How Do I Love Thee? (Sonnet 43)

- 1806-1861

How do I love thee? Let me count the ways.
I love thee to the depth and breadth and height
My soul can reach, when feeling out of sight
For the ends of being and ideal grace.
I love thee to the level of every day's
Most quiet need, by sun and candle-light.
I love thee freely, as men strive for right.
I love thee purely, as they turn from praise.
I love thee with the passion put to use
In my old griefs, and with my childhood's faith.
I love thee with a love I seemed to lose
With my lost saints. I love thee with the breath,
Smiles, tears, of all my life; and, if God choose,
I shall but love thee better after death.

More by Elizabeth Barrett Browning

My Letters! all dead paper... (Sonnet 28)

My letters! all dead paper, mute and white!
And yet they seem alive and quivering
Against my tremulous hands which loose the string
And let them drop down on my knee tonight.
This said—he wished to have me in his sight
Once, as a friend: this fixed a day in spring
To come and touch my hand. . . a simple thing,
Yes I wept for it—this . . . the paper's light. . .
Said, Dear, I love thee; and I sank and quailed
As if God's future thundered on my past.
This said, I am thine—and so its ink has paled
With lying at my heart that beat too fast.
And this . . . 0 Love, thy words have ill availed
If, what this said, I dared repeat at last!

Beloved, my Beloved... (Sonnet 20)

Beloved, my Beloved, when I think 
That thou wast in the world a year ago, 
What time I sate alone here in the snow 
And saw no footprint, heard the silence sink 
No moment at thy voice ... but, link by link, 
Went counting all my chains, as if that so 
They never could fall off at any blow 
Struck by thy possible hand ... why, thus I drink 
Of life's great cup of wonder! Wonderful, 
Never to feel thee thrill the day or night 
With personal act or speech,—nor ever cull 
Some prescience of thee with the blossoms white 
Thou sawest growing! Atheists are as dull, 
Who cannot guess God's presence out of sight.

When our two souls... (Sonnet 22)

When our two souls stand up erect and strong,  
Face to face, silent, drawing nigh and nigher,  
Until the lengthening wings break into fire  
At either curvèd point,—what bitter wrong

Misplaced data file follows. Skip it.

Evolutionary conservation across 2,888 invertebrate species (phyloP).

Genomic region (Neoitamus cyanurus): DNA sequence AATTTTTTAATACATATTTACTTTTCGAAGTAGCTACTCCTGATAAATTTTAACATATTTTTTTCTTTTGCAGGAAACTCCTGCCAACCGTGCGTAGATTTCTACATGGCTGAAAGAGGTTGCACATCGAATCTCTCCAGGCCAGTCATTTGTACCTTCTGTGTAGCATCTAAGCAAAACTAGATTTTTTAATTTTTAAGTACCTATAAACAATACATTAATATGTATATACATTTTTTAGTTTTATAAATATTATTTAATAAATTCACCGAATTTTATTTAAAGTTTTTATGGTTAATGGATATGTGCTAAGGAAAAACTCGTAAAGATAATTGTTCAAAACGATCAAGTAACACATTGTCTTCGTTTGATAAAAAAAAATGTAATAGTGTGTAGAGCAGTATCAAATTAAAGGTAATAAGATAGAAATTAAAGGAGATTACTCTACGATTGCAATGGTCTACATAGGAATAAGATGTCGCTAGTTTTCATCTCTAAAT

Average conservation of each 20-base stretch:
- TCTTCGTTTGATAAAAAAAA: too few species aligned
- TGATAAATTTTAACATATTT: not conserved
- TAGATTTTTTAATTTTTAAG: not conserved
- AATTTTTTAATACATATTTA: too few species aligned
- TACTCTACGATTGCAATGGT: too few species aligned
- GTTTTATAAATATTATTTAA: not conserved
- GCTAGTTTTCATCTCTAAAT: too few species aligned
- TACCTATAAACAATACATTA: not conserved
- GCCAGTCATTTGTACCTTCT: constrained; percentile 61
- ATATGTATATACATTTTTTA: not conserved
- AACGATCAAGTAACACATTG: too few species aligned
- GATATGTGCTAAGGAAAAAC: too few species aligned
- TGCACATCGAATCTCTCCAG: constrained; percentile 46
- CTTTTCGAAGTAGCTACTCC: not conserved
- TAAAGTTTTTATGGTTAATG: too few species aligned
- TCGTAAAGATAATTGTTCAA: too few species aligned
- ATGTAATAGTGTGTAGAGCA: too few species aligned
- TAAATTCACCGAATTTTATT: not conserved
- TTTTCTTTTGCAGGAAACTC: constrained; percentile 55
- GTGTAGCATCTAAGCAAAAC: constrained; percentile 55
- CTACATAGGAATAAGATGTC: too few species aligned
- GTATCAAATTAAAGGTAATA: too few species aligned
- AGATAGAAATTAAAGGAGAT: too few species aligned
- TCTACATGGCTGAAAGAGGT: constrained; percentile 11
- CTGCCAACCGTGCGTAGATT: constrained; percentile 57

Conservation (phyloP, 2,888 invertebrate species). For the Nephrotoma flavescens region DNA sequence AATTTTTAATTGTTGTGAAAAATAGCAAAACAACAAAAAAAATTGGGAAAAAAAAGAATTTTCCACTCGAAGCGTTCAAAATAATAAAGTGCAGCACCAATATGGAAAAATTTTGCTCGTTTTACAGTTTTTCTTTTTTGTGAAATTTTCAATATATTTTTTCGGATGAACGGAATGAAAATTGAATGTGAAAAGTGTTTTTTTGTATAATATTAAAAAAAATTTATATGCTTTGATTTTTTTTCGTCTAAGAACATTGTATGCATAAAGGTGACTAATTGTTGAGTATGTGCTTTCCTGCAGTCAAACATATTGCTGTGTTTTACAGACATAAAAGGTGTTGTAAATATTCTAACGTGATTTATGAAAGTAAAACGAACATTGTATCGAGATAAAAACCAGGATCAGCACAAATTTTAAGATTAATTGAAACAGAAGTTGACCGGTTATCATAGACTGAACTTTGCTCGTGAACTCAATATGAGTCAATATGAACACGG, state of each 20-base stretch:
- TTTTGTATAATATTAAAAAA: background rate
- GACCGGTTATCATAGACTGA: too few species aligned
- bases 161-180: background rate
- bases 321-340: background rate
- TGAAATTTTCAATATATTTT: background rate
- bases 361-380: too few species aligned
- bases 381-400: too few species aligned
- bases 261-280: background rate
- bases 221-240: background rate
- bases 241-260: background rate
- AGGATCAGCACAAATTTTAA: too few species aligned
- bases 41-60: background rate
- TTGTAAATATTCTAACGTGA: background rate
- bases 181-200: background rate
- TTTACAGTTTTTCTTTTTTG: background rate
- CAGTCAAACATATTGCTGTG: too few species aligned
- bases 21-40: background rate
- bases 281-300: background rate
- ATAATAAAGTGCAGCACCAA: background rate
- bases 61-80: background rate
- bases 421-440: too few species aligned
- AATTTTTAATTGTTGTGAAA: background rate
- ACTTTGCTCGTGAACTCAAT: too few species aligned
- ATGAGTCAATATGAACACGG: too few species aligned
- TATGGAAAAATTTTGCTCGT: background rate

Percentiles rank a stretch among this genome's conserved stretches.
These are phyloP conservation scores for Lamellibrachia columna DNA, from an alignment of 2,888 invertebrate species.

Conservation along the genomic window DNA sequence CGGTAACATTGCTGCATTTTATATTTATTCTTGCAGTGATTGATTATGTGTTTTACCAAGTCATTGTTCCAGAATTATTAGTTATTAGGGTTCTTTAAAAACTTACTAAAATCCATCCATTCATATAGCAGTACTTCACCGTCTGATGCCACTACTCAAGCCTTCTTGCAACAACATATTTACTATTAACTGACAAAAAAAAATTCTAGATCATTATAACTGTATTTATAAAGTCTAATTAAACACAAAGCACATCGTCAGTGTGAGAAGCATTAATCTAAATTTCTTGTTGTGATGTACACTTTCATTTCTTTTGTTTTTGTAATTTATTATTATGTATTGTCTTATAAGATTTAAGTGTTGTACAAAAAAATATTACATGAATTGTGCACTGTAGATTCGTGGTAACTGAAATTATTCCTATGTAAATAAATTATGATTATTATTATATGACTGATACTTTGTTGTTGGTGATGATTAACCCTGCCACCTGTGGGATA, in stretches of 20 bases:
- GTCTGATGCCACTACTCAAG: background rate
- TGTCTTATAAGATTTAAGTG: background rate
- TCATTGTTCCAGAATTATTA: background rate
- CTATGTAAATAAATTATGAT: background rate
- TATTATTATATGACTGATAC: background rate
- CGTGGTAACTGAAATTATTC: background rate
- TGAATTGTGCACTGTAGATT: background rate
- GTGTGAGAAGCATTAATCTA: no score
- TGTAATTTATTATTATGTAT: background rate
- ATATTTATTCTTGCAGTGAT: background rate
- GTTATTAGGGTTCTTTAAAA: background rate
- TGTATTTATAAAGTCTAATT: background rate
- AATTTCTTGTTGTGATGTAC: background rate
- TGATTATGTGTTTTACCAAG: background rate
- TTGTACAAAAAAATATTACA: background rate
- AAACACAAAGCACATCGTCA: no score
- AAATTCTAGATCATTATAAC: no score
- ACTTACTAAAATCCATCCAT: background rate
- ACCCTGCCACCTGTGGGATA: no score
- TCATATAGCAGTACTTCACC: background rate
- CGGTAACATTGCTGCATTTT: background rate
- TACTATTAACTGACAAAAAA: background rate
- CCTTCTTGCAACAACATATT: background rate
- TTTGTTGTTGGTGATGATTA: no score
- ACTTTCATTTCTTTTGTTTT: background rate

Can the earth do to us, that we should not long 
Be here contented? Think. In mounting higher,  
The angels would press on us and aspire  
To drop some golden orb of perfect song  
Into our deep, dear silence. Let us stay  
Rather on earth, Belovèd,—where the unfit 
Contrarious moods of men recoil away  
And isolate pure spirits, and permit  
A place to stand and love in for a day,  
With darkness and the death-hour rounding it.

Related Poems

How Much?

How much do you love me, a million bushels?  
Oh, a lot more than that, Oh, a lot more.  
   
And to-morrow maybe only half a bushel?  
To-morrow maybe not even a half a bushel.  
   
And is this your heart arithmetic? 
This is the way the wind measures the weather.

Shall I compare thee to a summer’s day? (Sonnet 18)

Shall I compare thee to a summer’s day?
Thou art more lovely and more temperate.
Rough winds do shake the darling buds of May,
And summer’s lease hath all too short a date.
Sometime too hot the eye of heaven shines,
And often is his gold complexion dimmed;
And every fair from fair sometime declines,
By chance, or nature’s changing course, untrimmed;
But thy eternal summer shall not fade,
Nor lose possession of that fair thou ow’st,
Nor shall death brag thou wand'rest in his shade,
When in eternal lines to Time thou grow'st.
    So long as men can breathe, or eyes can see,
    So long lives this, and this gives life to thee.

My Love Sent Me a List

O my Love sent me a lusty list,
Did not compare me to a summer's day
Wrote not the beauty of mine eyes
But catalogued in a pretty detailed
And comprehensive way the way(s)
In which he was better than me.
"More capable of extra- and inter-
Polation. More well-traveled -rounded multi-
Lingual! More practiced in so many matters
More: physical, artistic, musical,
Politic(al) academic (I dare say!) social
(In many ways!) and (ditto!) sexual!"
And yet these mores undid but his own plea(s)(e)
And left, none-the-less, the Greater Moor of me.


About this poem:
"No, really, a found poem; however, I also find, that if one reads thirty or so Shakespearean sonnets in a row (out loud), something is bound to happen."

Olena Kalytiak Davis